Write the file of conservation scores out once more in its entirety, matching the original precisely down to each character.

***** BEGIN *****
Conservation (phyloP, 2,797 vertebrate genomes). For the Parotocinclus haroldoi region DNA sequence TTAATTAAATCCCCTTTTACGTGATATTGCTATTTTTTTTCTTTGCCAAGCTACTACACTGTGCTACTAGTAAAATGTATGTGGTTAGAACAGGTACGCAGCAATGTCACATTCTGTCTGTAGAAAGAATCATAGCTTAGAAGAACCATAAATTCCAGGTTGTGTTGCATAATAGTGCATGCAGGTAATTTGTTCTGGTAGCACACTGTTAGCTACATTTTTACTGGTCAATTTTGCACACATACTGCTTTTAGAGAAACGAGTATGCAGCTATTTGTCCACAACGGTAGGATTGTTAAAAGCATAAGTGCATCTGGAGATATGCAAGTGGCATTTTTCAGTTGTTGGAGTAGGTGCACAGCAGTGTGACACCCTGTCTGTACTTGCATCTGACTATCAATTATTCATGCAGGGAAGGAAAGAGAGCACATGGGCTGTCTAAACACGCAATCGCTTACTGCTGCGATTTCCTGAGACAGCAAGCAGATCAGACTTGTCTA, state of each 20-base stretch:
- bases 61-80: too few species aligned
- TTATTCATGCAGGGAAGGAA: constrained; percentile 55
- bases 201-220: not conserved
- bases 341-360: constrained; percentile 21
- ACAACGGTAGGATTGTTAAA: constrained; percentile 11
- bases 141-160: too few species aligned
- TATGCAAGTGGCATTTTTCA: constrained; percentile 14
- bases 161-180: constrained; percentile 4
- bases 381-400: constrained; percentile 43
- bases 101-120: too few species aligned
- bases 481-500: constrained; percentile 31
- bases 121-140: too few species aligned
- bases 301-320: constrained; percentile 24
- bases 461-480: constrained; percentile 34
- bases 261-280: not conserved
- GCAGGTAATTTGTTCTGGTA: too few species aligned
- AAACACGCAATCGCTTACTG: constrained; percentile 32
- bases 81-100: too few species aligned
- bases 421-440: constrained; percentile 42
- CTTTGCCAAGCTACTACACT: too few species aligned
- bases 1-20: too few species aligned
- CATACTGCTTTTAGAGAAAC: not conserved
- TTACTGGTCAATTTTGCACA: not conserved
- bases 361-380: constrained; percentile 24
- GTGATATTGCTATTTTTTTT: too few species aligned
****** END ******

Conservation (phyloP, 2,797 vertebrate genomes). For the Parotocinclus haroldoi region DNA sequence TTAATTAAATCCCCTTTTACGTGATATTGCTATTTTTTTTCTTTGCCAAGCTACTACACTGTGCTACTAGTAAAATGTATGTGGTTAGAACAGGTACGCAGCAATGTCACATTCTGTCTGTAGAAAGAATCATAGCTTAGAAGAACCATAAATTCCAGGTTGTGTTGCATAATAGTGCATGCAGGTAATTTGTTCTGGTAGCACACTGTTAGCTACATTTTTACTGGTCAATTTTGCACACATACTGCTTTTAGAGAAACGAGTATGCAGCTATTTGTCCACAACGGTAGGATTGTTAAAAGCATAAGTGCATCTGGAGATATGCAAGTGGCATTTTTCAGTTGTTGGAGTAGGTGCACAGCAGTGTGACACCCTGTCTGTACTTGCATCTGACTATCAATTATTCATGCAGGGAAGGAAAGAGAGCACATGGGCTGTCTAAACACGCAATCGCTTACTGCTGCGATTTCCTGAGACAGCAAGCAGATCAGACTTGTCTA, state of each 20-base stretch:
- bases 61-80: too few species aligned
- TTATTCATGCAGGGAAGGAA: constrained; percentile 55
- bases 201-220: not conserved
- bases 341-360: constrained; percentile 21
- ACAACGGTAGGATTGTTAAA: constrained; percentile 11
- bases 141-160: too few species aligned
- TATGCAAGTGGCATTTTTCA: constrained; percentile 14
- bases 161-180: constrained; percentile 4
- bases 381-400: constrained; percentile 43
- bases 101-120: too few species aligned
- bases 481-500: constrained; percentile 31
- bases 121-140: too few species aligned
- bases 301-320: constrained; percentile 24
- bases 461-480: constrained; percentile 34
- bases 261-280: not conserved
- GCAGGTAATTTGTTCTGGTA: too few species aligned
- AAACACGCAATCGCTTACTG: constrained; percentile 32
- bases 81-100: too few species aligned
- bases 421-440: constrained; percentile 42
- CTTTGCCAAGCTACTACACT: too few species aligned
- bases 1-20: too few species aligned
- CATACTGCTTTTAGAGAAAC: not conserved
- TTACTGGTCAATTTTGCACA: not conserved
- bases 361-380: constrained; percentile 24
- GTGATATTGCTATTTTTTTT: too few species aligned